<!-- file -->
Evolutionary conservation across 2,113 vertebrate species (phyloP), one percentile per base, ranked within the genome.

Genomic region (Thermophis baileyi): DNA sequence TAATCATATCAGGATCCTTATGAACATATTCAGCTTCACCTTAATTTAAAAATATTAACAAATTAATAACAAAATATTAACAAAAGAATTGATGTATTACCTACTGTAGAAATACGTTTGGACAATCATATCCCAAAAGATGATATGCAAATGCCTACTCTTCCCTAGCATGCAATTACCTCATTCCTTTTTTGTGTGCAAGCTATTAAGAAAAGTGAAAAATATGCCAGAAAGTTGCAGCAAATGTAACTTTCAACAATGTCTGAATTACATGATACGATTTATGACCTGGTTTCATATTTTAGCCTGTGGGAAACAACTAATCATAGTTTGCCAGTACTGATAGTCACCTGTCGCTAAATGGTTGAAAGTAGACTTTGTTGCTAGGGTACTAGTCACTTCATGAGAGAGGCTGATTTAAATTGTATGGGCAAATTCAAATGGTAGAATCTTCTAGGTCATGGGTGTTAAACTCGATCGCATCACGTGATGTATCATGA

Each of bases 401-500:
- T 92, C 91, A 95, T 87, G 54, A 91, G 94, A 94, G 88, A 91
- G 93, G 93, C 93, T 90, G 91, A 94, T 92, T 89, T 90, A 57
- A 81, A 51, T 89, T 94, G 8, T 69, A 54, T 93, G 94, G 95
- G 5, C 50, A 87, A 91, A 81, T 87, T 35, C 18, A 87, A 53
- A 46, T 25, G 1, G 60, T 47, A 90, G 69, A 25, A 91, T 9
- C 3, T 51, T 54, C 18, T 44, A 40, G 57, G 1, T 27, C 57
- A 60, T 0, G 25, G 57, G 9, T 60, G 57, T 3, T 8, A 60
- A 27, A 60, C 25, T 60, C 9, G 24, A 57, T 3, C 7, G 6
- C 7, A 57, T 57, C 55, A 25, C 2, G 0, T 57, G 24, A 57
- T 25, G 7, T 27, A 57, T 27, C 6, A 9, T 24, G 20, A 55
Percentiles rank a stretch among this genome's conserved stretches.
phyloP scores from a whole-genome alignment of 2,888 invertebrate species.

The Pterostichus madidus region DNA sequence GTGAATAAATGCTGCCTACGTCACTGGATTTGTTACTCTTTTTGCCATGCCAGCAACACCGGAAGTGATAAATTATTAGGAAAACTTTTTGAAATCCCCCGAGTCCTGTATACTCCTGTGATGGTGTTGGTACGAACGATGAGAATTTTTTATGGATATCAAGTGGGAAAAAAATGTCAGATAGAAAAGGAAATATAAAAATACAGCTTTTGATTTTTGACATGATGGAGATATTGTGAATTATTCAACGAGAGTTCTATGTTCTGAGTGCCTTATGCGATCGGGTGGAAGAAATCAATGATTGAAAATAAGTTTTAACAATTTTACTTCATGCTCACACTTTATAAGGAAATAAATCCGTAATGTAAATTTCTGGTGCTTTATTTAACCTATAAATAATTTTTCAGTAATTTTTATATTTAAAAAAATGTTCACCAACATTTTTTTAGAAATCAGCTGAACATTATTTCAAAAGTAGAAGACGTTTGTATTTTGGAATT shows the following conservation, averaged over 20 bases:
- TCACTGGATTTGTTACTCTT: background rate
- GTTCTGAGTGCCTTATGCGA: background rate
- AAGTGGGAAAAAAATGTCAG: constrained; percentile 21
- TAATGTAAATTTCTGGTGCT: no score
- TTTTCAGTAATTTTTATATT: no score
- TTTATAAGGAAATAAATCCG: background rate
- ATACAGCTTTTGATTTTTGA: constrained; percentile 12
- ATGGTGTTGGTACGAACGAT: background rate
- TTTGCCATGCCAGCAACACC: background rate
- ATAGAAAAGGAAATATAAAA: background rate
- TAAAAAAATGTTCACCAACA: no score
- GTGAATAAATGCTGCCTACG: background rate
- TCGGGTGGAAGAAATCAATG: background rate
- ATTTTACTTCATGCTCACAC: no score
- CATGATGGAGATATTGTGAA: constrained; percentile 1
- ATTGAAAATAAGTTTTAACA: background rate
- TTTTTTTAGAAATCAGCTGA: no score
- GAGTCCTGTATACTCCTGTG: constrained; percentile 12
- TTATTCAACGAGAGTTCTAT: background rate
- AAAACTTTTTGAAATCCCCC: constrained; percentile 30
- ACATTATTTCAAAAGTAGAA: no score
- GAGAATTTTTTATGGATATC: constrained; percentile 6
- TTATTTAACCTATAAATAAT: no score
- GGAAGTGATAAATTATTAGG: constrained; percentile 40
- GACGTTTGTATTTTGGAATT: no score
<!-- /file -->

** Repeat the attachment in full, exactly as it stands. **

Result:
Evolutionary conservation across 2,113 vertebrate species (phyloP), one percentile per base, ranked within the genome.

Genomic region (Thermophis baileyi): DNA sequence TAATCATATCAGGATCCTTATGAACATATTCAGCTTCACCTTAATTTAAAAATATTAACAAATTAATAACAAAATATTAACAAAAGAATTGATGTATTACCTACTGTAGAAATACGTTTGGACAATCATATCCCAAAAGATGATATGCAAATGCCTACTCTTCCCTAGCATGCAATTACCTCATTCCTTTTTTGTGTGCAAGCTATTAAGAAAAGTGAAAAATATGCCAGAAAGTTGCAGCAAATGTAACTTTCAACAATGTCTGAATTACATGATACGATTTATGACCTGGTTTCATATTTTAGCCTGTGGGAAACAACTAATCATAGTTTGCCAGTACTGATAGTCACCTGTCGCTAAATGGTTGAAAGTAGACTTTGTTGCTAGGGTACTAGTCACTTCATGAGAGAGGCTGATTTAAATTGTATGGGCAAATTCAAATGGTAGAATCTTCTAGGTCATGGGTGTTAAACTCGATCGCATCACGTGATGTATCATGA

Each of bases 401-500:
- T 92, C 91, A 95, T 87, G 54, A 91, G 94, A 94, G 88, A 91
- G 93, G 93, C 93, T 90, G 91, A 94, T 92, T 89, T 90, A 57
- A 81, A 51, T 89, T 94, G 8, T 69, A 54, T 93, G 94, G 95
- G 5, C 50, A 87, A 91, A 81, T 87, T 35, C 18, A 87, A 53
- A 46, T 25, G 1, G 60, T 47, A 90, G 69, A 25, A 91, T 9
- C 3, T 51, T 54, C 18, T 44, A 40, G 57, G 1, T 27, C 57
- A 60, T 0, G 25, G 57, G 9, T 60, G 57, T 3, T 8, A 60
- A 27, A 60, C 25, T 60, C 9, G 24, A 57, T 3, C 7, G 6
- C 7, A 57, T 57, C 55, A 25, C 2, G 0, T 57, G 24, A 57
- T 25, G 7, T 27, A 57, T 27, C 6, A 9, T 24, G 20, A 55
Percentiles rank a stretch among this genome's conserved stretches.
phyloP scores from a whole-genome alignment of 2,888 invertebrate species.

The Pterostichus madidus region DNA sequence GTGAATAAATGCTGCCTACGTCACTGGATTTGTTACTCTTTTTGCCATGCCAGCAACACCGGAAGTGATAAATTATTAGGAAAACTTTTTGAAATCCCCCGAGTCCTGTATACTCCTGTGATGGTGTTGGTACGAACGATGAGAATTTTTTATGGATATCAAGTGGGAAAAAAATGTCAGATAGAAAAGGAAATATAAAAATACAGCTTTTGATTTTTGACATGATGGAGATATTGTGAATTATTCAACGAGAGTTCTATGTTCTGAGTGCCTTATGCGATCGGGTGGAAGAAATCAATGATTGAAAATAAGTTTTAACAATTTTACTTCATGCTCACACTTTATAAGGAAATAAATCCGTAATGTAAATTTCTGGTGCTTTATTTAACCTATAAATAATTTTTCAGTAATTTTTATATTTAAAAAAATGTTCACCAACATTTTTTTAGAAATCAGCTGAACATTATTTCAAAAGTAGAAGACGTTTGTATTTTGGAATT shows the following conservation, averaged over 20 bases:
- TCACTGGATTTGTTACTCTT: background rate
- GTTCTGAGTGCCTTATGCGA: background rate
- AAGTGGGAAAAAAATGTCAG: constrained; percentile 21
- TAATGTAAATTTCTGGTGCT: no score
- TTTTCAGTAATTTTTATATT: no score
- TTTATAAGGAAATAAATCCG: background rate
- ATACAGCTTTTGATTTTTGA: constrained; percentile 12
- ATGGTGTTGGTACGAACGAT: background rate
- TTTGCCATGCCAGCAACACC: background rate
- ATAGAAAAGGAAATATAAAA: background rate
- TAAAAAAATGTTCACCAACA: no score
- GTGAATAAATGCTGCCTACG: background rate
- TCGGGTGGAAGAAATCAATG: background rate
- ATTTTACTTCATGCTCACAC: no score
- CATGATGGAGATATTGTGAA: constrained; percentile 1
- ATTGAAAATAAGTTTTAACA: background rate
- TTTTTTTAGAAATCAGCTGA: no score
- GAGTCCTGTATACTCCTGTG: constrained; percentile 12
- TTATTCAACGAGAGTTCTAT: background rate
- AAAACTTTTTGAAATCCCCC: constrained; percentile 30
- ACATTATTTCAAAAGTAGAA: no score
- GAGAATTTTTTATGGATATC: constrained; percentile 6
- TTATTTAACCTATAAATAAT: no score
- GGAAGTGATAAATTATTAGG: constrained; percentile 40
- GACGTTTGTATTTTGGAATT: no score